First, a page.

We are here today because twenty years ago, the people of this city took to the streets to claim the promise of a new day, and the fundamental human rights that had been denied to them for far too long. Sametová revoluce - the Velvet Revolution taught us many things. It showed us that peaceful protest could shake the foundation of an empire, and expose the emptiness of an ideology. It showed us that small countries can play a pivotal role in world events, and that young people can lead the way in overcoming old conflicts. And it proved that moral leadership is more powerful than any weapon.

    That is why I am speaking to you in the center of a Europe that is peaceful, united and free - because ordinary people believed that divisions could be bridged; that walls could come down; and that peace could prevail.

    We are here today because Americans and Czechs believed against all odds that today could be possible.

    We share this common history. But now this generation - our generation - cannot stand still. We, too, have a choice to make. As the world has become less divided it has become more inter-connected. And we have seen events move faster than our ability to control them - a global economy in crisis; a changing climate; the persistent dangers of old conflicts, new threats and the spread of catastrophic weapons.

    None of these challenges can be solved quickly or easily. But all of them demand that we listen to one another and work together; that we focus on our common interests, not our occasional differences; and that we reaffirm our shared values, which are stronger than any force that could drive us apart. That is the work that we must carry on. That is the work that I have come to Europe to begin.

    To renew our prosperity, we need action coordinated across borders. That means investments to create new jobs. That means resisting the walls of protectionism that stand in the way of growth. That means a change in our financial system, with new rules to prevent abuse and future crisis. And we have an obligation to our common prosperity and our common humanity to extend a hand to those emerging markets and impoverished people who are suffering the most, which is why we set aside over a trillion dollars for the International Monetary Fund earlier this week.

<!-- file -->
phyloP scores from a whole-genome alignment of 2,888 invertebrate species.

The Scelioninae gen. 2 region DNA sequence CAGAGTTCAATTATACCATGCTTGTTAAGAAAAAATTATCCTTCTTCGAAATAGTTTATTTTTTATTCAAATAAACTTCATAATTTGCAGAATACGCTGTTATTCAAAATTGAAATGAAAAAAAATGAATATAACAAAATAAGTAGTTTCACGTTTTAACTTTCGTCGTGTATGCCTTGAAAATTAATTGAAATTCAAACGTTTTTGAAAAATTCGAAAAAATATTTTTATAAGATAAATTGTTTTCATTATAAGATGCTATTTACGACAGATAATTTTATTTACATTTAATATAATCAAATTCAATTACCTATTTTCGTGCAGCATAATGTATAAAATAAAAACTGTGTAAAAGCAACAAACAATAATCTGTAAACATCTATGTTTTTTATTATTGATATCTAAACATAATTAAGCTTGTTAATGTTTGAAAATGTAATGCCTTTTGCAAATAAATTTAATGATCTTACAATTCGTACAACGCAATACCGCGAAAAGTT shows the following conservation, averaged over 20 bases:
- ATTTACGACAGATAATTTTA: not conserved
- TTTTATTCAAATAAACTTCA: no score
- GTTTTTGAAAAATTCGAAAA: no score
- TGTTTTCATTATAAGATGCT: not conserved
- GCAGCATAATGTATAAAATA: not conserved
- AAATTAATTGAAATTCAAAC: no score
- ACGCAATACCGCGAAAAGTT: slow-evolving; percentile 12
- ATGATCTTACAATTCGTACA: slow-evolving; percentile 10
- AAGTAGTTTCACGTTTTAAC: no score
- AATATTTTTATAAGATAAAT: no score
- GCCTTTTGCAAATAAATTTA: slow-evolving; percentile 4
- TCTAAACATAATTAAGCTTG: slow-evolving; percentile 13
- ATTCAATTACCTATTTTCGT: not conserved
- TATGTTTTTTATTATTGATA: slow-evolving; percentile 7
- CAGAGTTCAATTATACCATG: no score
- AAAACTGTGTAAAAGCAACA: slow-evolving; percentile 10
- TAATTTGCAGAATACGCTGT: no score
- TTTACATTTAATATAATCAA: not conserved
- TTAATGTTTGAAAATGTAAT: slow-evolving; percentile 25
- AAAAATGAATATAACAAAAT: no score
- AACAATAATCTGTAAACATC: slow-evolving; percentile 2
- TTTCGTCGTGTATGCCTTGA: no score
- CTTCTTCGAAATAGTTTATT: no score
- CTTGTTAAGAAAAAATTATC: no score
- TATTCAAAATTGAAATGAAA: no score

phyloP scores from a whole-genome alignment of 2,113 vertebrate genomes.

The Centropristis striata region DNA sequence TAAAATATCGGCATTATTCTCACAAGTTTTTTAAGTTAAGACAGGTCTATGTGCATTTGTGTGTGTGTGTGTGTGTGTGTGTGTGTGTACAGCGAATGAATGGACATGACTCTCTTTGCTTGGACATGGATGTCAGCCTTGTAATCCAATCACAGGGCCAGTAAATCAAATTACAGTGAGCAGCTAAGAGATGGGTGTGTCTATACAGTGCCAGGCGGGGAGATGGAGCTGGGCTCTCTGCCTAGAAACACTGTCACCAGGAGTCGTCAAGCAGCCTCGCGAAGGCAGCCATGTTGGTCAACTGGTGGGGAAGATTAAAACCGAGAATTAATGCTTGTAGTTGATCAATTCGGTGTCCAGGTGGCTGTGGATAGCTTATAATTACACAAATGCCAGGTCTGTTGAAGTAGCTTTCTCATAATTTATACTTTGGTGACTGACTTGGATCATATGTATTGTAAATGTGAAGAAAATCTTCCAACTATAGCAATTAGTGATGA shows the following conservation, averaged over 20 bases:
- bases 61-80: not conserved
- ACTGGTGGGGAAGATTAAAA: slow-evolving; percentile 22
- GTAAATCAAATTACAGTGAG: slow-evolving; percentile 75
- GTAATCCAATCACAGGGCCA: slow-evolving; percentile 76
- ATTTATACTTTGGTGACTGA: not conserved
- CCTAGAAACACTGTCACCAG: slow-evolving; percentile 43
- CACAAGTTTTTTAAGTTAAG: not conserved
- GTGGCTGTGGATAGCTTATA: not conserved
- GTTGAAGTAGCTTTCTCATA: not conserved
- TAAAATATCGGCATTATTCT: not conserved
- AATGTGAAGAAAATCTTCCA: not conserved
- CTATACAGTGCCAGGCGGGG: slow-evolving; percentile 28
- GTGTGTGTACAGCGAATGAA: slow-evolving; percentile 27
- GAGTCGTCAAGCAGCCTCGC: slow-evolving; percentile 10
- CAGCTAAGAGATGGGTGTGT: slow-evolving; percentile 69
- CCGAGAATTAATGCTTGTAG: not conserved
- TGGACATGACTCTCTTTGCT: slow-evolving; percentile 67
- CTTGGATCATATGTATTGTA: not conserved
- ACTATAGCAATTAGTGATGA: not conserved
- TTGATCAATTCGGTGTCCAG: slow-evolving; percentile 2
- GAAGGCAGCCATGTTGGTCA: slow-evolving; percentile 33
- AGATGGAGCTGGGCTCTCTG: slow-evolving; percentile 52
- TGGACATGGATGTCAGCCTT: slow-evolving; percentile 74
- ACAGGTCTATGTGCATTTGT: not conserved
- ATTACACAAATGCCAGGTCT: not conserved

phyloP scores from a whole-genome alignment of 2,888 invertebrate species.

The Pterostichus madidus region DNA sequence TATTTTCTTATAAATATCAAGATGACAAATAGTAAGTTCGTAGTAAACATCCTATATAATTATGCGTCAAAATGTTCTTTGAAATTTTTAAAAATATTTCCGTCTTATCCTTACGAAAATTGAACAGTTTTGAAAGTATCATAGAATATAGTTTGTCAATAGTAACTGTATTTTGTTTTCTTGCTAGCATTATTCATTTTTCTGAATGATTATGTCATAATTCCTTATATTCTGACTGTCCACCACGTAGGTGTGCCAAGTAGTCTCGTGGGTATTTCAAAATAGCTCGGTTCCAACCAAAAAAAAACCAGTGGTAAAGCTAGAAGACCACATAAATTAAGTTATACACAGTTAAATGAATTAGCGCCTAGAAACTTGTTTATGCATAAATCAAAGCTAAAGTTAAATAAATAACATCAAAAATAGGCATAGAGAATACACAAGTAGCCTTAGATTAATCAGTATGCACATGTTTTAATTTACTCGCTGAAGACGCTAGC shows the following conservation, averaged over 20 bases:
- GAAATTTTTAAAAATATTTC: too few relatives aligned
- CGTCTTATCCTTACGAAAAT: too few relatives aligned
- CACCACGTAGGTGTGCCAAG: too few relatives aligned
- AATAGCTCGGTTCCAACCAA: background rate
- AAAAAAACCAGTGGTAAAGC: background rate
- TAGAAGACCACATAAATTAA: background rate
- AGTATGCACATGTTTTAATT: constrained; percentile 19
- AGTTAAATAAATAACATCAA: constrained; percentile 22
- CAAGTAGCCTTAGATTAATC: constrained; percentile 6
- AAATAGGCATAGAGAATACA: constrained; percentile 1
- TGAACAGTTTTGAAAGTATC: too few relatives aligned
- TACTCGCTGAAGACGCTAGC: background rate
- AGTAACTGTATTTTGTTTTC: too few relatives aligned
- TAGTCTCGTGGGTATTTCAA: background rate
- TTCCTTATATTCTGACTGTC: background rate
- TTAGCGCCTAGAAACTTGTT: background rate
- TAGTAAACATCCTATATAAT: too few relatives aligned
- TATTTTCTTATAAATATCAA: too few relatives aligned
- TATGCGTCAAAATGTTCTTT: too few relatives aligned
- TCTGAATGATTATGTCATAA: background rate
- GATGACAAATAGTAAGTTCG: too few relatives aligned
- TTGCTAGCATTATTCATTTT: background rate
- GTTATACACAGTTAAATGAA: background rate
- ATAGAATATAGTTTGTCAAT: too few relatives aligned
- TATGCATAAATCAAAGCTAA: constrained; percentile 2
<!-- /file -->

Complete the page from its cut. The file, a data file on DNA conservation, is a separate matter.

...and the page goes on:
To protect our planet, now is the time to change the way that we use energy. Together, we must confront climate change by ending the world's dependence on fossil fuels, tapping the power of new sources of energy like the wind and sun, and calling upon all nations to do their part. And I pledge to you that in this global effort, the United States is now ready to lead.

    To provide for our common security, we must strengthen our alliance. NATO was founded sixty years ago, after Communism took over Czechoslovakia. That was when the free world learned too late that it could not afford division. So we came together to forge the strongest alliance that the world has ever known. And we stood shoulder to shoulder - year after year, decade after decade - until an Iron Curtain was lifted, and freedom spread like flowing water.

    This marks the tenth year of NATO membership for the Czech Republic. I know that many times in the 20th century, decisions were made without you at the table. Great powers let you down, or determined your destiny without your voice being heard. I am here to say that the United States will never turn its back on the people of this nation. We are bound by shared values, shared history, and the enduring promise of our alliance. NATO's Article 5 states it clearly: an attack on one is an attack on all. That is a promise for our time, and for all time.